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by Dean Karnazes, October 1995

There was only one problem with the inaugural Napa to Santa Cruz Relay. Just one slight blemish in an otherwise flawless event.

Overall, the 195-mile, twelve-person relay was a remarkable success. The course covered some of the most spectacular countryside on the planet. So, no, the problem had nothing to do with the race design. The problem, actually, was a personal one. And it was really my problem. I wanted to run the 195-mile race.....solo.

It is possible that I am deficient in some key factor necessary for rational thought. When I was a child, my father used to tell me that anything was possible if you set your mind to it. Perhaps I was so gullible during my formidable years that I actually believed him? Whatever the case may be, for some inexplicable reason I was determined to run the 195-mile Relay not as a twelve-person team, but on my own.

So on a warm Fall day, in the bucolic town of Calistoga, I set out to accomplish my goal.

It started off just like a jog through Golden Gate Park. But forty-eight hours and 155 miles later, I was questioning my overall grasp of reality. In the previous three days, I had slept a total of about four hours: I was too nervous to sleep the night before the race, and I only took brief cat-naps during the actual event! I was feeling incapable of taking even one step by the 155-mile point.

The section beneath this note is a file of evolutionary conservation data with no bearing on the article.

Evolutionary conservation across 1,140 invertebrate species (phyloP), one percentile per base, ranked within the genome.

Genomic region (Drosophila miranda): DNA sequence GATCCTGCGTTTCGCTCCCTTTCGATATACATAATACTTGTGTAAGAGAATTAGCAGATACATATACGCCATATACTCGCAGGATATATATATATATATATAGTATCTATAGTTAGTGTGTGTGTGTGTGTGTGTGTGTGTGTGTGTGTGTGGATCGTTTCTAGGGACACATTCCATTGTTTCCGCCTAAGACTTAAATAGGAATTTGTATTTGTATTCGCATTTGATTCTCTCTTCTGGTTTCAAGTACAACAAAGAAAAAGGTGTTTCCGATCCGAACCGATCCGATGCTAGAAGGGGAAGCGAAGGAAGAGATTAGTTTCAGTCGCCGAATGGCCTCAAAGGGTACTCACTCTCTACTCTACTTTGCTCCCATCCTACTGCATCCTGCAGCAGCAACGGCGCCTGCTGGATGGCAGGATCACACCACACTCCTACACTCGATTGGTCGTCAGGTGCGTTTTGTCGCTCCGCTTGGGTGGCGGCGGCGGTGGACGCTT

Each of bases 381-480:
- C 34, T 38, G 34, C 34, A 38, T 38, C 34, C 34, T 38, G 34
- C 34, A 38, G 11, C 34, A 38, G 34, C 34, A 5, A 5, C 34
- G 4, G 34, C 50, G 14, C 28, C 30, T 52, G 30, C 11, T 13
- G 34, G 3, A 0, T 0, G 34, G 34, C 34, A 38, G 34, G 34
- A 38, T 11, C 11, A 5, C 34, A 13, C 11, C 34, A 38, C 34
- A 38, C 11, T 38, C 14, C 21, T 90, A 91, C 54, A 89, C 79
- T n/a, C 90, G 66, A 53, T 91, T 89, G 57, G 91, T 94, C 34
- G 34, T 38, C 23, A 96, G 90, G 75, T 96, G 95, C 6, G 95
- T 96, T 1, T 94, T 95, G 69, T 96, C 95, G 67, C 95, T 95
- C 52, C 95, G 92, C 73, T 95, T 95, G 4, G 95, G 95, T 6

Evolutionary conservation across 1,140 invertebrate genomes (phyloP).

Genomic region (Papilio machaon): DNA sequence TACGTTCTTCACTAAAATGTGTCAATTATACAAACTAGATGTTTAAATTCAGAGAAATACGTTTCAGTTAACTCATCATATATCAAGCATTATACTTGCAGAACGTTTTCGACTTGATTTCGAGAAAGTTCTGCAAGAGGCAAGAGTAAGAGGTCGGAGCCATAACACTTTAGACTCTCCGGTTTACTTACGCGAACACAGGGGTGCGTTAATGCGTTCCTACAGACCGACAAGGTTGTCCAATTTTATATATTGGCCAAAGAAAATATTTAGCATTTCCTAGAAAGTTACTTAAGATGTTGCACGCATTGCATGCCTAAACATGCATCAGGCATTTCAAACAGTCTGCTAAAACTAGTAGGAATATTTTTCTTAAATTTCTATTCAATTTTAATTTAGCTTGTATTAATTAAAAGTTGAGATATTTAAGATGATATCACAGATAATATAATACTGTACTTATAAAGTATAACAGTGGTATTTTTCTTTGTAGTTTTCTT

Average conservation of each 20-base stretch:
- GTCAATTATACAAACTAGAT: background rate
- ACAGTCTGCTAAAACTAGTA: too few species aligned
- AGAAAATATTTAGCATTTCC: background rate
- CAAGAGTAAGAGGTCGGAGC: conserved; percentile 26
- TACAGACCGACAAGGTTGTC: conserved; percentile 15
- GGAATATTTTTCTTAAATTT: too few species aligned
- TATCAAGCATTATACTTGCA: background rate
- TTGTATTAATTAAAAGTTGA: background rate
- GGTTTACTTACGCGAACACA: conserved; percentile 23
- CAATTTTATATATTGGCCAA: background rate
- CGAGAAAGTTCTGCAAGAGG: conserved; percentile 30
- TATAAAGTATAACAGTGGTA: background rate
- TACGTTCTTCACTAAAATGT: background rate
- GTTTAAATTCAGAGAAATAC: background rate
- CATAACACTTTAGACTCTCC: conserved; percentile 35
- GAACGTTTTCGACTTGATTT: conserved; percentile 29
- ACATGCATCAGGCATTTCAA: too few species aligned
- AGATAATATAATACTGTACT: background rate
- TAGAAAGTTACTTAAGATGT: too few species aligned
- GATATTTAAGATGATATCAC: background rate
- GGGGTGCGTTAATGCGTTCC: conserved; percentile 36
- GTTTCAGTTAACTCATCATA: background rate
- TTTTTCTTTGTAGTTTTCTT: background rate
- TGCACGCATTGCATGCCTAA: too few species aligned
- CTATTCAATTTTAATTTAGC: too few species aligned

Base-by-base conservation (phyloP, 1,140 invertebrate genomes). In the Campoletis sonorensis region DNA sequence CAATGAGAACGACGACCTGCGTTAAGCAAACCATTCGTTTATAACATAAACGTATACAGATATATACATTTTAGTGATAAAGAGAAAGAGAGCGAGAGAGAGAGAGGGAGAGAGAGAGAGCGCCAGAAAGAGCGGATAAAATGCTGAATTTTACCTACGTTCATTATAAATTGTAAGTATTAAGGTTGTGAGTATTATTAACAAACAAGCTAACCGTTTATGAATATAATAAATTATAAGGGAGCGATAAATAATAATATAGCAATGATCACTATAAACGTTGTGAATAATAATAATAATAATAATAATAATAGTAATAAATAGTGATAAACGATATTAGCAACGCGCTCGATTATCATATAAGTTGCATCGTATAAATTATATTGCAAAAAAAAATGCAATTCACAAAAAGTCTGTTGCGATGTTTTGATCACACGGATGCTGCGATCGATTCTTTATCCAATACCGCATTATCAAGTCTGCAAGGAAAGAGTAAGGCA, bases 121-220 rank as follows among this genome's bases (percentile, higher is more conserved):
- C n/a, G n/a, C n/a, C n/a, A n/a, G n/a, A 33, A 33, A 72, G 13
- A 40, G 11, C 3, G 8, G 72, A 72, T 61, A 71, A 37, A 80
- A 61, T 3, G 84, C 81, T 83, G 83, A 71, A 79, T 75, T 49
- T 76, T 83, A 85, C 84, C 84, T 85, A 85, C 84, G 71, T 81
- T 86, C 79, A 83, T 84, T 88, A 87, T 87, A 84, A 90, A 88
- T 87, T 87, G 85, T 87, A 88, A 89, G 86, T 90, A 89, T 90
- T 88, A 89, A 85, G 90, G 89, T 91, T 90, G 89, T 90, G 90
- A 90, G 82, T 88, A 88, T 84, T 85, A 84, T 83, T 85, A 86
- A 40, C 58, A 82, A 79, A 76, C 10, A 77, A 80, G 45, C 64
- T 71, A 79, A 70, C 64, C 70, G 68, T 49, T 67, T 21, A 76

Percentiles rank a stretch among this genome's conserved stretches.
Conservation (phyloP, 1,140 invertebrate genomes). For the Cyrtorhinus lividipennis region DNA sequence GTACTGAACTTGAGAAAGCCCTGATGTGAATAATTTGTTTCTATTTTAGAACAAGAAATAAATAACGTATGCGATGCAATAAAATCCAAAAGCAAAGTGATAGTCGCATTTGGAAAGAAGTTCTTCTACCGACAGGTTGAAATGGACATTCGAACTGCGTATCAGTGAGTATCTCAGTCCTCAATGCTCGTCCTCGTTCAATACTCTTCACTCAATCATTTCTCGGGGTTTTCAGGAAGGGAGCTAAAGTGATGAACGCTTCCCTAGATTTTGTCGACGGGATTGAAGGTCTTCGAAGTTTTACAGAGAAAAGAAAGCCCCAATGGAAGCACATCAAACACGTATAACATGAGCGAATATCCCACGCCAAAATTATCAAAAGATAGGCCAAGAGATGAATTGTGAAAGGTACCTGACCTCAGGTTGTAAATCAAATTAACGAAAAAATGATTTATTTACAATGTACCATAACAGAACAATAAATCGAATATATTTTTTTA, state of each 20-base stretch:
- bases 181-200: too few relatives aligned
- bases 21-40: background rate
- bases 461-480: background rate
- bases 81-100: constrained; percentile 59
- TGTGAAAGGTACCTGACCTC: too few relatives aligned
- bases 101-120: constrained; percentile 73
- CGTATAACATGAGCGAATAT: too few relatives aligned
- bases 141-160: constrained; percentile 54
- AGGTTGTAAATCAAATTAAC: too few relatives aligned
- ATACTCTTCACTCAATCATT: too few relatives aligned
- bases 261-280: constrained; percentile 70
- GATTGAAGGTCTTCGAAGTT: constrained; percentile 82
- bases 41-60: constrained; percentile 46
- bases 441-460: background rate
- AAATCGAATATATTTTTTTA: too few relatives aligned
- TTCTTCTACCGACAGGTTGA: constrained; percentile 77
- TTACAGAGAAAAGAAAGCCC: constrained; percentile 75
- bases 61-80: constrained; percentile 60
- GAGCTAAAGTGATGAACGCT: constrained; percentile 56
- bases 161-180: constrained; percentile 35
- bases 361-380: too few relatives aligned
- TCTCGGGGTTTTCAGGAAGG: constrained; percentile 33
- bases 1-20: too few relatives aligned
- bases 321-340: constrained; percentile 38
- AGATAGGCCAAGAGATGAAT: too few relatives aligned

But my crew was encouraging. They reminded me that at the 155-mile mark, it was merely another 40 miles to the finish. "Wow," I thought. "Just a standard marathon, and two 10Ks back-to-back." I was so uplifted I thought I would faint.

But remarkably, I somehow was able to keep marching onward, and by Mile 178 I felt certain that I would either finish the race, or kill myself in the process. At 9:50pm, when I saw the lights of the Santa Cruz Boardwalk, I knew that I was either nearing the finish or that there was a fairly large Ferris Wheel in heaven. When I crossed the finish line, I was given my official race time of 57 hours, 54 minutes and 7 seconds. To be honest, I had stopped keeping track of time about one day earlier.

When people learn that I ran 195 miles, three questions inevitably arise. The first: "How did you run 195 miles?" My answer to that question is pretty straightforward. You can run 195 miles the same way you run a 5K: one step at a time. You just put one foot in front of the other and you don't stop running until you reach the finish line. Actually, that's only half the truth. The first hundred miles you run with your legs...the next hundred miles, you run with your mind.

The second most frequently-asked question is, "What did you eat?" My answer is, "a lot." I estimate that during the course of the run, I burned 50,000-60,000 calories. That is roughly 240 Clif Bars. I ate almost constantly during the run. My diet was a mixture of science (Cytomax, Clif Bars, Metabolol) and pleasure (sweet rolls, pretzels, jelly beans). I still lost about five pounds during the run.

The final question, "Why did you run 195 miles?" is the most interesting one, which I have asked myself many times. Why would an ordinary guy like myself decide to get up off the couch and do something like this? After considerable introspection, the answer I come up with is simple. I ran 195 miles because....I COULD!